The Specific Areas

Literacy: It is crucial for children to develop a life-long love of reading. Reading consists of two dimensions: language comprehension and word reading. Language comprehension (necessary for both reading and writing) starts from birth. It only develops when adults talk with children about the world around them and the books (stories and non-fiction) they read with them, and enjoy rhymes, poems and songs together. Skilled word reading, taught later, involves both the speedy working out of the pronunciation of unfamiliar printed words (decoding) and the speedy recognition of familiar printed words. Writing involves transcription (spelling and handwriting) and composition (articulating ideas and structuring them in speech, before writing).

Mathematics: Developing a strong grounding in number is essential so that all children develop the necessary building blocks to excel mathematically. Children should be able to count confidently, develop a deep understanding of the numbers to 10, the relationships between them and the patterns within those numbers. By providing frequent and varied opportunities to build and apply this understanding - such as using manipulatives, including small pebbles and tens frames for organising counting - children will develop a secure base of knowledge and vocabulary from which mastery of mathematics is built. In addition, it is important that the curriculum includes rich opportunities for children to develop their spatial reasoning skills across all areas of mathematics including shape, space and measures. It is important that children develop positive attitudes and interests in mathematics, look for patterns and relationships, spot connections, ‘have a go’, talk to adults and peers about what they notice and not be afraid to make mistakes. 

Understanding the world: Understanding the world involves guiding children to make sense of their physical world and their community. The frequency and range of children’s personal experiences increases their knowledge and sense of the world around them – from visiting parks, libraries and museums to meeting important members of society such as police officers, nurses and firefighters. In addition, listening to a broad selection of stories, non-fiction, rhymes and poems will foster their understanding of our culturally, socially, technologically and ecologically diverse world. As well as building important knowledge, this extends their familiarity with words that support understanding across domains. Enriching and widening children’s vocabulary will support later reading comprehension.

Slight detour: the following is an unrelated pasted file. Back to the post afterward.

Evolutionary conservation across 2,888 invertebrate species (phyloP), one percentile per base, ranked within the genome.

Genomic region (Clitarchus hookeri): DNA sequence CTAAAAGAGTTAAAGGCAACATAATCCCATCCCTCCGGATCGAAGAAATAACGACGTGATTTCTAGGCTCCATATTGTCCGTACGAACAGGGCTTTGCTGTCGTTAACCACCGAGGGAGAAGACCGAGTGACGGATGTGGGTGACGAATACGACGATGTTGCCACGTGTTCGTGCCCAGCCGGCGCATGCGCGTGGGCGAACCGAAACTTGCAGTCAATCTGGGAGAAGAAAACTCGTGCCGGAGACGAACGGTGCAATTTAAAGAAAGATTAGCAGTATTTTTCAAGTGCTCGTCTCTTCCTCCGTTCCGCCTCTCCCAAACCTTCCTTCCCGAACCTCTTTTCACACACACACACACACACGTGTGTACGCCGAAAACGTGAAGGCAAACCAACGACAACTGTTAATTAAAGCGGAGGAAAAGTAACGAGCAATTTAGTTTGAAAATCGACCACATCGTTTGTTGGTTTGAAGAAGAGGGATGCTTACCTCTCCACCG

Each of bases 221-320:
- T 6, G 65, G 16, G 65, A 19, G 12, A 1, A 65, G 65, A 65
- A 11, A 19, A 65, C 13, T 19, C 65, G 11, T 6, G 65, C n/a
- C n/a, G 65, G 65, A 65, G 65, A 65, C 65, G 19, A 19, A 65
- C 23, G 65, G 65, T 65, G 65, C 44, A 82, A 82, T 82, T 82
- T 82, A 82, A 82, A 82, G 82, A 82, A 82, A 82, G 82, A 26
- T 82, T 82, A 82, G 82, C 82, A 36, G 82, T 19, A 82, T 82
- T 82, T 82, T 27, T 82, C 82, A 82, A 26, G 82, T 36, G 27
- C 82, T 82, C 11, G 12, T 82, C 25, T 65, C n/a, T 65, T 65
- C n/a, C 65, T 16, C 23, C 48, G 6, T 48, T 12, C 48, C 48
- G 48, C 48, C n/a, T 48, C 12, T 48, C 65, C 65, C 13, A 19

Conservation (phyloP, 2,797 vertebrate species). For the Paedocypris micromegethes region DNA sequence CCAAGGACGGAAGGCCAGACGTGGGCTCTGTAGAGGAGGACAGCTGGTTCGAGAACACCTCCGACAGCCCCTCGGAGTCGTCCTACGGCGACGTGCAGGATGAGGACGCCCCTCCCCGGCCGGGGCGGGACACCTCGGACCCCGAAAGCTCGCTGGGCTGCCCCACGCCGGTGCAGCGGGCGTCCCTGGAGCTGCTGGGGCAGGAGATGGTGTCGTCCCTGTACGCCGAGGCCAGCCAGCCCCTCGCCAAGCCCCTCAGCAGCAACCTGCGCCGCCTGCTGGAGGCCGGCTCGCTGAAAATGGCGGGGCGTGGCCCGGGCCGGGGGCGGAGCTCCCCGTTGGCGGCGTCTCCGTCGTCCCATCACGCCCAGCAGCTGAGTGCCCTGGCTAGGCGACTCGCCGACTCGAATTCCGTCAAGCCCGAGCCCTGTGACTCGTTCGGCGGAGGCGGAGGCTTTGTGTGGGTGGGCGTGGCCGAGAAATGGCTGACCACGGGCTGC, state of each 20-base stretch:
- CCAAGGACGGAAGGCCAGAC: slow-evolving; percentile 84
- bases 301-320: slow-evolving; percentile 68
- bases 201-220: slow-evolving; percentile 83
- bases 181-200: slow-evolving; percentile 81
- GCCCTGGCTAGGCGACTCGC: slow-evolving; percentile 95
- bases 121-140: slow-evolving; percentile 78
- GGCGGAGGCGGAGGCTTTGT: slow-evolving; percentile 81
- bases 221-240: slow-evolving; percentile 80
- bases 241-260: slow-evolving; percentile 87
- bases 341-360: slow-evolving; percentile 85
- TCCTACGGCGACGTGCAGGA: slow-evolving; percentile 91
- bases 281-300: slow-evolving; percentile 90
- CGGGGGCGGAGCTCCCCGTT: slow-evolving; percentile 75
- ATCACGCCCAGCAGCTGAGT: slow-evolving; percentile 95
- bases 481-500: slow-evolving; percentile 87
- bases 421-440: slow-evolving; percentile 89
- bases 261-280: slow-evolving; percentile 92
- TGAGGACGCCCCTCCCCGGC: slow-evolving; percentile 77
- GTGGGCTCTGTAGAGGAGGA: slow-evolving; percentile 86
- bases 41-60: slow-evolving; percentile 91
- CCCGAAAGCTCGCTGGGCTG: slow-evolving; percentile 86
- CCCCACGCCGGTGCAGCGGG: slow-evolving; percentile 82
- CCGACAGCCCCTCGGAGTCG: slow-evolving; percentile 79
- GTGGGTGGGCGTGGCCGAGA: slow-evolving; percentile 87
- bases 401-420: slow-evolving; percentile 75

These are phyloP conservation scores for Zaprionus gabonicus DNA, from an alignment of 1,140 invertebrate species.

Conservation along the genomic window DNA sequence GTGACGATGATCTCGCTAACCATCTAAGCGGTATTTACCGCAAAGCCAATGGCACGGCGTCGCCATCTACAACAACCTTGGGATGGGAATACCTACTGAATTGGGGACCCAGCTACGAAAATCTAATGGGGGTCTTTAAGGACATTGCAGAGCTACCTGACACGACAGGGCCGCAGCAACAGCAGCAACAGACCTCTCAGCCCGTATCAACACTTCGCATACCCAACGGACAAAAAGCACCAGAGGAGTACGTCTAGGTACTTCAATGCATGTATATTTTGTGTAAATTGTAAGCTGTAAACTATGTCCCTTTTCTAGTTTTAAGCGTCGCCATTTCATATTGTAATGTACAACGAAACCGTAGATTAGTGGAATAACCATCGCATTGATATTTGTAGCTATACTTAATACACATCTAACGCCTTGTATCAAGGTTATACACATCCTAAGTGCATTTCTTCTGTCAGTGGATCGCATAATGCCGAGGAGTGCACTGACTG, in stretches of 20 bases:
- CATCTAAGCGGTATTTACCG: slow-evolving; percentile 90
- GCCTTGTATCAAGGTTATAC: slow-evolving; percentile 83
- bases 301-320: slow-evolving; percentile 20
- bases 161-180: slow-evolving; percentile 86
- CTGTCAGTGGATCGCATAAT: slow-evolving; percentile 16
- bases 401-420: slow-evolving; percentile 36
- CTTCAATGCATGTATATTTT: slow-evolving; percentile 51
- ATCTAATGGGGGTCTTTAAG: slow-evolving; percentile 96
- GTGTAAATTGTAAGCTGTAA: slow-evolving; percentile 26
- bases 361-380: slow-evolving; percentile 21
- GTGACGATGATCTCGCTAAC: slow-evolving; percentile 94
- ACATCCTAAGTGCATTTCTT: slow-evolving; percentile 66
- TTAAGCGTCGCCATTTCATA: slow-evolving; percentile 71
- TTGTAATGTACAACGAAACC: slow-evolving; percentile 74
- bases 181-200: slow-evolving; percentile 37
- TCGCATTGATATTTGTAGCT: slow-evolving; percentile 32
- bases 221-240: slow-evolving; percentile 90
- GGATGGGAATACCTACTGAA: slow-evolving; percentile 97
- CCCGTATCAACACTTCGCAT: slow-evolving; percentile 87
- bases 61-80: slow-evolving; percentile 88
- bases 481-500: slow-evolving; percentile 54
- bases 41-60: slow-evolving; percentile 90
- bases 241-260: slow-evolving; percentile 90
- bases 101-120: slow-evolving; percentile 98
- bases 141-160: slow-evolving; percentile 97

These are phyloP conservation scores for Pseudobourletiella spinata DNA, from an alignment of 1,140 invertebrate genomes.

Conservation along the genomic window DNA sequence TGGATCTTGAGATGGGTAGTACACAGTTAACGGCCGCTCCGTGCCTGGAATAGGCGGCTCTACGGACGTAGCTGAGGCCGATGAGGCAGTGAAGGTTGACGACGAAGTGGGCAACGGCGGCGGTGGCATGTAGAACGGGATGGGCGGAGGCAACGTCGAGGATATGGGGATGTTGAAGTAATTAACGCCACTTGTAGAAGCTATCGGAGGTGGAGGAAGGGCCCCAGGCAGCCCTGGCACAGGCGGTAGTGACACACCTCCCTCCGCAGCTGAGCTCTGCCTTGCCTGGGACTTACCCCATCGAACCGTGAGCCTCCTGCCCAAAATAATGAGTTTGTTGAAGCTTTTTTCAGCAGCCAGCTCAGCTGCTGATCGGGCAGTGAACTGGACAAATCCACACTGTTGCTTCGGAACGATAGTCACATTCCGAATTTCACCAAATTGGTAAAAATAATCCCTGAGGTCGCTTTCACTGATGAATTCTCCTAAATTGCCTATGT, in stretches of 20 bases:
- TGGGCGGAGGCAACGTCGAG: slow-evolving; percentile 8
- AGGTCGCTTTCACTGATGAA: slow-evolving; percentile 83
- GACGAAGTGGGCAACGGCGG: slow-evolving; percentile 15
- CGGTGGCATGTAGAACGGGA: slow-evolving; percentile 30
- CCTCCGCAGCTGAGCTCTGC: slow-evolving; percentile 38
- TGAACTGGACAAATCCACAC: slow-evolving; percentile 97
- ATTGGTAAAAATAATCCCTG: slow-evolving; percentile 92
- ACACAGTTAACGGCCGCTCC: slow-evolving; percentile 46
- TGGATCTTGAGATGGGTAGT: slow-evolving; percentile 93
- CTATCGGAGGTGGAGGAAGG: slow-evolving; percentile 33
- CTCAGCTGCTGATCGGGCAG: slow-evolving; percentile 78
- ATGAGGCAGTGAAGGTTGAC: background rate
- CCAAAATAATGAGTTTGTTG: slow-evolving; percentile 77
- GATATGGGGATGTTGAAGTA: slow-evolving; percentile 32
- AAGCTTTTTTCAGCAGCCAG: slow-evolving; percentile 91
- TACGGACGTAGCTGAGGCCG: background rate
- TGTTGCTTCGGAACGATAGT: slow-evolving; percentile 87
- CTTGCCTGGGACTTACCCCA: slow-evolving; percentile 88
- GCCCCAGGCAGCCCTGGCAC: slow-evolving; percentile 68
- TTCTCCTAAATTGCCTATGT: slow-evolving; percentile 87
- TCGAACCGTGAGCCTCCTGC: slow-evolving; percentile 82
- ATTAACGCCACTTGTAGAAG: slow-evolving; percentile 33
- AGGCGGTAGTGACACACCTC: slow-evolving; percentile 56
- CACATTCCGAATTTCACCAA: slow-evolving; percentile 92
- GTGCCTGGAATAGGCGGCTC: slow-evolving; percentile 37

Expressive Arts and Design: The development of children’s artistic and cultural awareness supports their imagination and creativity. It is important that children have regular opportunities to engage with the arts, enabling them to explore and play with a wide range of media and materials. The quality and variety of what children see, hear and participate in is crucial for developing their understanding, self-expression, vocabulary and ability to communicate through the arts. The frequency, repetition and depth of their experiences are fundamental to their progress in interpreting and appreciating what they hear, respond to and observe.

The wording for each area below has been taken from the EYFS Statutory framework 2021. It is our statutory obligation to follow the educational programmes of study below.